Sartoria Vestrucci – Florence

Florence is the greatest little city in the world. Nowhere I’ve been matches it’s combined features of history, art, architecture, culture, ease of movement, variety and class. It’s a dignified city which has played a disproportionate part in shaping the culture of Europe over the last 500 years… And Sartoria Vestrucci is the men’s store Florence deserves.

As with so many of the world’s famous and tourist filled cities, in modern times they have been accosted by high-street brands and “luxury” houses which offer no local variety and simply carry the same stuff in a different location. Florence is generally the same, with exceptions like Stefano Bemer, Scuola del Cuoio and Liverano and Liverano who fly the flag for Florentine craftsmanship and tailoring.

Florence has needed a high quality men’s store with a variety of local and well-made products for a long time and Sartoria Vestrucci meets a decent part of that need.

The Sartoria is the work of Tommaso Melani (below) whose family has been in Florentine manufacturing for generations (owning the famous Scuola del Cuoio). Tommaso has brought together a number of makers under the one roof, but with the backbone of the business being the tailoring of Loris Vestrucci. Loris (now 78) is the last of the original Florentine tailors (all others came to Florence having learned elsewhere). Winding down his career he was working from home when Tommaso came to him with the proposal to leave a legacy by opening a new sartoria and to help teach his skills to a new generation of tailors. So with the sartoria now bearing his name, he’s training two apprentices and making for a new generation of clients.

Loris Vestrucci, left

The aesthetic of the house cut bears the hallmarks of traditional Florentine tailoring, those being a high armhole, no front darts, long vents and minimal padding. Loris sums up his approach to finishing and aesthetics in a single word; clean. So, take the rear curtain of the trousers for example; they’re always sewn in the same cream cotton used for the lining. This is done because it’s both aesthetically clean and devoid of pattern and colour and it lets you see when the trousers need cleaning. There’s no more cloth than is necessary and it results in a simple and refined look. Additionally, hand stitching isn’t used unless there’s a clear benefit to that stitch having the softness which a machine stitch can’t replicate.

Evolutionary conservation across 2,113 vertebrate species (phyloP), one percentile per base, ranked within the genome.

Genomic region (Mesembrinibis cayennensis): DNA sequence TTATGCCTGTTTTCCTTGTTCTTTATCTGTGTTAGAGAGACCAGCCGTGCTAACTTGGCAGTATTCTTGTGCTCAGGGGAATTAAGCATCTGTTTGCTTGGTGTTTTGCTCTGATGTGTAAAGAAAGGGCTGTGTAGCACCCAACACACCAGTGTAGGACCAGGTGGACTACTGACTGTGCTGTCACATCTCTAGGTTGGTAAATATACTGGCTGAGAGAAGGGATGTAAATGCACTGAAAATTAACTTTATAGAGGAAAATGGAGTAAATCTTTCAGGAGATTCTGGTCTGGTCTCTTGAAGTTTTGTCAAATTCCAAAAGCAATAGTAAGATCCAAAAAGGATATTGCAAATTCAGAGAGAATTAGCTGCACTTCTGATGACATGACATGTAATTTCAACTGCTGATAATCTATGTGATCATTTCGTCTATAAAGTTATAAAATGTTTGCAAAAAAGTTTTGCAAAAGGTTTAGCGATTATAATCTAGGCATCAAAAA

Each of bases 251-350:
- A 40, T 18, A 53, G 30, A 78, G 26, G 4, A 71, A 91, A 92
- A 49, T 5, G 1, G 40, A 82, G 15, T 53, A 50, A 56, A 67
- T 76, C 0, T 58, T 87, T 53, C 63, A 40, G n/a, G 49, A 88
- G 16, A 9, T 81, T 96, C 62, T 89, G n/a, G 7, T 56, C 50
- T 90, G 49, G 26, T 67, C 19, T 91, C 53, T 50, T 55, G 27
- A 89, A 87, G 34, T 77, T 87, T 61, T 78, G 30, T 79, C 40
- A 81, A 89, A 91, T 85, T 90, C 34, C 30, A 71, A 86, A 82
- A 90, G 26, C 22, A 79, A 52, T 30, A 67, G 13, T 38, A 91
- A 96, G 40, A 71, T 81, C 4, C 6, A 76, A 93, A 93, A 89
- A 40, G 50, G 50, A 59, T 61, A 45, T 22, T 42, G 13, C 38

The sartoria offers ready to wear (RTW), made to measure (MTM) and bespoke (see the difference here). Tommaso is a fan of a common sense approach to tailoring, i.e. if you fit their RTW pattern fairly well and just need some small changes (sleeve length, shoulder width etc) then you should pursue that. If you need more customisation in fit or want the freedom to choose cloth and details, then MTM is a good choice and if you have a large budget and want exactly what you want, then go for bespoke. Prices start at 2500€ for RTW, 3000€ for MTM and 3600€ for bespoke. If it were me, I’d pay the (comparatively) minimal 600€ for bespoke over MTM as the fit of good bespoke tailoring is unmatched.

Tommaso is constantly travelling between New York and Florence, taking fittings in New York every month.

In addition to the sartoria’s tailoring, they also offer Stefano Bemer shoes. Tommaso had been helping run Stefano’s business and bring in more structure and process (Stefano was notorious for not being too interested in the business side of things and just loved making shoes) and he put forward a proposal to Stefano’s family to buy the business after Stefano passed away a few years ago.

They also carry a small range of ties, bags and accessories, with that range due to start expanding next year when they release men’s bags, jeans, hats and a cloth loafer in January. Tommaso’s friend, Irina Antipina makes the impressive bags currently in store and will also make the new collection of bags, under the Stefano Bemer brand in January. I don’t really wear hats but am particularly keen to see the jeans and bags when they’re ready.

Downstairs work-room

The only thing missing, really, at this point is knitwear and a wider range of accessories, but that will come as a part of the natural progression of growth in the years ahead.

Sartoria Vestrucci is located at 2 via Maggio 58 Rosso, Florence. Pop in the next time you’re in Florence, what Tommaso is building is worth supporting.


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  1. says: stephen Baker

    I really enjoyed reading these articles, great photos

    look forward to reading you soon.

    Stephen Baker (Italy)

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